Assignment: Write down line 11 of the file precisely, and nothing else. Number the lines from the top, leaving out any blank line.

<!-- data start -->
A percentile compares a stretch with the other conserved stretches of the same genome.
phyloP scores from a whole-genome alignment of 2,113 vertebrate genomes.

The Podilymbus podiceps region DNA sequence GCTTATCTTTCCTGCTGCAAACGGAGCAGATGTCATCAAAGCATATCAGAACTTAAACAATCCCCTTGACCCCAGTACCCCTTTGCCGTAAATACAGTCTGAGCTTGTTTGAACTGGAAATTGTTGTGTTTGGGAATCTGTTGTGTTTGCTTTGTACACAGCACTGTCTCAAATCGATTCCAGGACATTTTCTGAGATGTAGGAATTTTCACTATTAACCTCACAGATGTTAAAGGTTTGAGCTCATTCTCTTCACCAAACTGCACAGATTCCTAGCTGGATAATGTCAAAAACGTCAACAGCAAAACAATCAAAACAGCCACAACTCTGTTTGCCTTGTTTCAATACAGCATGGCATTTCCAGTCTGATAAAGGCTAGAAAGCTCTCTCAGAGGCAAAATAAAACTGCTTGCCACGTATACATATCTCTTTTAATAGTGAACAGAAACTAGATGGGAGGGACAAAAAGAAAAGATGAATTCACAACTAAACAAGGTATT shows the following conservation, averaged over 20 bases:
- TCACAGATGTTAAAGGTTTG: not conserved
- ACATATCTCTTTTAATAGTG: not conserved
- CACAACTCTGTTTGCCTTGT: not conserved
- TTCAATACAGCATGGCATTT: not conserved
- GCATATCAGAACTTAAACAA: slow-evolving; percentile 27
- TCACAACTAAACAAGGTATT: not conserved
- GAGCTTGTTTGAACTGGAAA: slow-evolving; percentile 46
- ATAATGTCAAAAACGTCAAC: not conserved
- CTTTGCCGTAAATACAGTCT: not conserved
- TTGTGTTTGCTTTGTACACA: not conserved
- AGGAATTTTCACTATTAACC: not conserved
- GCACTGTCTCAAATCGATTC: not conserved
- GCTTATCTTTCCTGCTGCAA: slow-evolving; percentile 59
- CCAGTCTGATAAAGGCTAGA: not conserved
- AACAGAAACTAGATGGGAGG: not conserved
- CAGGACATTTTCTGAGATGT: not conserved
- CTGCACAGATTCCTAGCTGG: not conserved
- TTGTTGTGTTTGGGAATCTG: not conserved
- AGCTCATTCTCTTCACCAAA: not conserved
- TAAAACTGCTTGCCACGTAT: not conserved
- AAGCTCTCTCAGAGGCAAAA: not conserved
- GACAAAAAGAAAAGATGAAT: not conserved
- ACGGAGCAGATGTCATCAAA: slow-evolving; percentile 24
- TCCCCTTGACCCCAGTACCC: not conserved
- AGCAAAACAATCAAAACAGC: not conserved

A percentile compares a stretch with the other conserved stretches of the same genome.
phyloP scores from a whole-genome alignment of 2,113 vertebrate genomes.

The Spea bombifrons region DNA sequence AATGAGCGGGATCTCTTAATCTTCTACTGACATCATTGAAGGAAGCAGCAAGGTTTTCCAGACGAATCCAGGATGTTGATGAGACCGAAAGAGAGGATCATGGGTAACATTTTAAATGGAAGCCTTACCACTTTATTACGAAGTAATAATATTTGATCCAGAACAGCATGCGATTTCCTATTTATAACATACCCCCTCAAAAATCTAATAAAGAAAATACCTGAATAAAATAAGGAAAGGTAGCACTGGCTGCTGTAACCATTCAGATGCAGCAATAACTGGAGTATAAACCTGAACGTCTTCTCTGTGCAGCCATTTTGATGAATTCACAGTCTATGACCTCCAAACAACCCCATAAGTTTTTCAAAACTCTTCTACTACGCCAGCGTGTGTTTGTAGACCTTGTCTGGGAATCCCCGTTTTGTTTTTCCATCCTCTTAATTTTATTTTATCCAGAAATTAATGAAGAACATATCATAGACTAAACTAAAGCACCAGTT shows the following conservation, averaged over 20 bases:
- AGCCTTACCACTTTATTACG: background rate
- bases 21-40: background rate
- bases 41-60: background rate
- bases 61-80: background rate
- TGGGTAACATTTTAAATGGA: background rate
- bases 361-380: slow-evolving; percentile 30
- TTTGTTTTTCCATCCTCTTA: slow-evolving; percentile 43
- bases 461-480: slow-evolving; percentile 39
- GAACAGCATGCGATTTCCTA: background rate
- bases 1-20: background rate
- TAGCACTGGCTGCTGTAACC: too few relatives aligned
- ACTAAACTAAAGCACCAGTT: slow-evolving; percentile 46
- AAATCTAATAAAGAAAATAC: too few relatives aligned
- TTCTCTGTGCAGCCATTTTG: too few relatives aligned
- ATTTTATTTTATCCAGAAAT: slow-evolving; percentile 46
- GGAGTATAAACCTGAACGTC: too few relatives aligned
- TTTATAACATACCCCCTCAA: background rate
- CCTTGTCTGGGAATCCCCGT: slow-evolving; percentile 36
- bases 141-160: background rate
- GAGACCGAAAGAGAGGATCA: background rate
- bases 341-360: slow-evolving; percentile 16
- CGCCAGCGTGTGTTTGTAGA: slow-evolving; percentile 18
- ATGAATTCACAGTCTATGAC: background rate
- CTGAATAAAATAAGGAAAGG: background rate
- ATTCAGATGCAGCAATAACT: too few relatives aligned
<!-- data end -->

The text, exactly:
- ATAATGTCAAAAACGTCAAC: not conserved